Relations with the Global South, solidarity and pragmatism in Hungarian foreign policy since the 1960s - a focus on Africa

Authors: Istvan TARROSY , Daniel SOLYMARI  
Abstract: The paper provides an analysis of certain key notions, such as solidarity and pragmatic solidarism in Hungarian foreign policy especially towards Sub-Saharan Africa, in particular during Communist times, as well as pragmatism as such, both during the Soviet period and in the post-Communist era. This will be contextualized in the gradual build-up of the Global South since the Bandung Conference of 1955. Special attention is provided to underscore the importance of education and government scholarships - as successful soft power tools - in fostering long-term relations with an enhanced interest in deepening economic cooperation. The article offers an analysis of the unfolding of the Hungarian Africa policies/strategies as a case study, but in the broader regional context of the Visegrad Four. The contribution of this paper to the field is that it broadens the relatively scarce literature on CEE foreign policies, in general, and on the Africa-policies, in particular, and offers a documented overview to better understand the Hungarian case, which has normative relevance for EU policies and geopolitics.    
Keywords: Hungary-Africa relations, pragmatism, university scholarships, V4, EU geopolitics 
Pages: 106-122 | Full text (PDF)


The currency board in Bulgaria and its impact on sectoral economic activity 

Authors: Nikolay PEYKOV
Abstract: This paper investigates the impulse reaction of five economic sectors to various monetary policy shocks under the currency board regime in Bulgaria. For that purpose, we have estimated five reduced form VAR models with quarterly data over the period 2001Q1 to 2019Q4 for the sectors of agriculture, manufacturing; construction; real estate, and trade, transport and accommodation activities. The relevant impulse response functions represent three monetary transmission channels, in particular via the overnight interbank market rate, the consumer price index and the real effective exchange rate. We found that there is strong heterogeneity between sectors response to the different monetary policy shocks even under a currency board regime. The differences in the reaction are both in terms of depth, direction and duration. The monetary policy has strong positive impact on construction, and to a lesser extent on manufacturing. The response of the agriculture; trade, transport and accommodation activities is rather negative especially in the long term.
Keywords: monetary policy, sectoral production, vector auto regression, impulse response ,
Pages: 123-147 | Full text (PDF)


A composite indicator for economic integration maturity: the case of Western Balkan countries

Abstract: Montenegro and Serbia are on track to join the EU, followed by other Western Balkan countries. The purpose of this study is to demonstrate these countries' economic integration maturity. The analysis covers the period between 2006 and 2019. The main questions concern the evolution of Western Balkan countries during the last 15 years, the results that have already been achieved, and the weakest points of their potential accession. The paper suggests that, although these countries are about to fulfil the economic criteria, they are not fully prepared to join the EU from an economic perspective as they face significant challenges in terms of integration maturity. To endorse this suggestion, the paper forms a new composite indicator to provide a comprehensive understanding of the recent development of these countries' functioning market economy, competitiveness, macroeconomic stability, convergence, and financing ability. Results can contribute to the integration theory and enlargement decision-making. .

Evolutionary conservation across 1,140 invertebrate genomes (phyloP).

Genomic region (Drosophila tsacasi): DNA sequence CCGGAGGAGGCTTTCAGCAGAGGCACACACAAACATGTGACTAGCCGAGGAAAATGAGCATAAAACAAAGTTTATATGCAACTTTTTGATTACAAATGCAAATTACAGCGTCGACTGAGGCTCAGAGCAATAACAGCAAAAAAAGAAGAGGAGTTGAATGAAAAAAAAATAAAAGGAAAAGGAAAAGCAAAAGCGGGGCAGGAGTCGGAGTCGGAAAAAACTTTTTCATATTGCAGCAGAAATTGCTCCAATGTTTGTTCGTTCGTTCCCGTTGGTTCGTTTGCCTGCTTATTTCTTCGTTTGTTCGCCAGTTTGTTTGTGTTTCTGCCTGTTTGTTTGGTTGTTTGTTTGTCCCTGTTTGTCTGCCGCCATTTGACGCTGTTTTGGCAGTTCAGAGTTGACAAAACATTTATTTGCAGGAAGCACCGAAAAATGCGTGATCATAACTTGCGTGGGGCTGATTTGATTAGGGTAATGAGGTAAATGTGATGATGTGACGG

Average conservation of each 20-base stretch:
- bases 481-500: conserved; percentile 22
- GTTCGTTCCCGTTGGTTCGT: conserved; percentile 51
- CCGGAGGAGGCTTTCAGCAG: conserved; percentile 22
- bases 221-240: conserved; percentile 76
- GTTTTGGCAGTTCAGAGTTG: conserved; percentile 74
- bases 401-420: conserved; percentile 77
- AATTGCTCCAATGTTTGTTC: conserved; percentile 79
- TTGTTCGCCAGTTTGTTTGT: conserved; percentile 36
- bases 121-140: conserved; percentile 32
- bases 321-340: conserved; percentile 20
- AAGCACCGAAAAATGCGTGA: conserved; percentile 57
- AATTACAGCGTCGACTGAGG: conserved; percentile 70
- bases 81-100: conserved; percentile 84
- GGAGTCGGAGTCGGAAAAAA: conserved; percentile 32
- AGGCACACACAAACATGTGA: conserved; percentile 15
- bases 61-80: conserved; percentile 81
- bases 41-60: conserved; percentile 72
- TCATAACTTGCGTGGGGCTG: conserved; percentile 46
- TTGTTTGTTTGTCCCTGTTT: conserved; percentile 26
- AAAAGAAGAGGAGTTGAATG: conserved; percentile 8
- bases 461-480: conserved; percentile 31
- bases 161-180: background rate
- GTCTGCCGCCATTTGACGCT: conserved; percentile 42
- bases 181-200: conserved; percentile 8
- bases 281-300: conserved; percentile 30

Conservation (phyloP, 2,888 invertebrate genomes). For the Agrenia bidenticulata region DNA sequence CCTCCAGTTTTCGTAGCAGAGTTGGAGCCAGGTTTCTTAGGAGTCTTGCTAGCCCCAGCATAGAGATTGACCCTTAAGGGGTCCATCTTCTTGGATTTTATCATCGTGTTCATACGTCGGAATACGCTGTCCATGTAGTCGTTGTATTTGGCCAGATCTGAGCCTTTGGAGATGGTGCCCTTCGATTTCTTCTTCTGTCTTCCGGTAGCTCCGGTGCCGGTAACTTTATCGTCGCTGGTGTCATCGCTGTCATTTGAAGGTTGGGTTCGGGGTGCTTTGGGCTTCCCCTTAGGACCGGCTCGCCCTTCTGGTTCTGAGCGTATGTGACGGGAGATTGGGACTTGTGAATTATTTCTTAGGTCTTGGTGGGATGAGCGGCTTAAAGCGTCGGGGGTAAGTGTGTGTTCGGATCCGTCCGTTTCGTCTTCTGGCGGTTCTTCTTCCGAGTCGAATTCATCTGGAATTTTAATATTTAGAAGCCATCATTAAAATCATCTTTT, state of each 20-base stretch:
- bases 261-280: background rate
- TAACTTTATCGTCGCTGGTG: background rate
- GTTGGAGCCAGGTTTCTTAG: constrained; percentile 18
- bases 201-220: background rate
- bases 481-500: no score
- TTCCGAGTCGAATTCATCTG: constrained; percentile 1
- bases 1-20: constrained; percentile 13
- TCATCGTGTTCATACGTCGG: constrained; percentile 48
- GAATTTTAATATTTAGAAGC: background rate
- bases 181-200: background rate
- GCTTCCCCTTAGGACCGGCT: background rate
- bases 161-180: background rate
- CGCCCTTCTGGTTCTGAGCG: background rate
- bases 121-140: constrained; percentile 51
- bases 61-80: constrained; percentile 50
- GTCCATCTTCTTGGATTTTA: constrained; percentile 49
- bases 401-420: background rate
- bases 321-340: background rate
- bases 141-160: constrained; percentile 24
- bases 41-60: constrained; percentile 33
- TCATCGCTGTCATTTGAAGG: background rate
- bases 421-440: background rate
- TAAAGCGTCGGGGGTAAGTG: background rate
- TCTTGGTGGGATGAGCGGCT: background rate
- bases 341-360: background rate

Keywords: economic integration maturity, Western Balkans, composite indicator creation ,
Pages: 148-166 | Full text (PDF)


Communicating uncertainty in times of crisis.
The legitimization of EU's response to COVID-19 pandemic through the discourse used by the President of the European Commission

Author: Maria Corina BARBAROS 
Abstract: The aim of this article is to investigate the crisis communication narratives and how the European authorities approached the task of communicating uncertainty during the Covid-19 pandemic.  Using the critical discourse analysis approach, the study explores how the legitimization of the EU's response was discursively built and if there was a distinction between uncertainty information and uncertainty experience in terms of crisis communication. To answer the question: what are the best ways for institutions to communicate uncertainties to public audiences in order to benefit from legitimization and trust for their actions? We analysed the official communication of the EU, namely the discourses and press statements by the President of the European Commission. The data were processed with Atlas.ti 8 and generated the points under discussion - correlations, narratives, linguistic recurrences, dynamics of main themes, and deconstruction of uncertainty. The study's findings support the importance of separating between uncertainty information and uncertainty experience and the continuity of message lines.   
Keywords: European institutional communication, crisis communication, COVID-19
Pages: 167-184 | Full text (PDF)


Narrowing the gap in regional and age-specific excess mortality during the COVID-19 in Hungary

Author: Csaba G. TOTH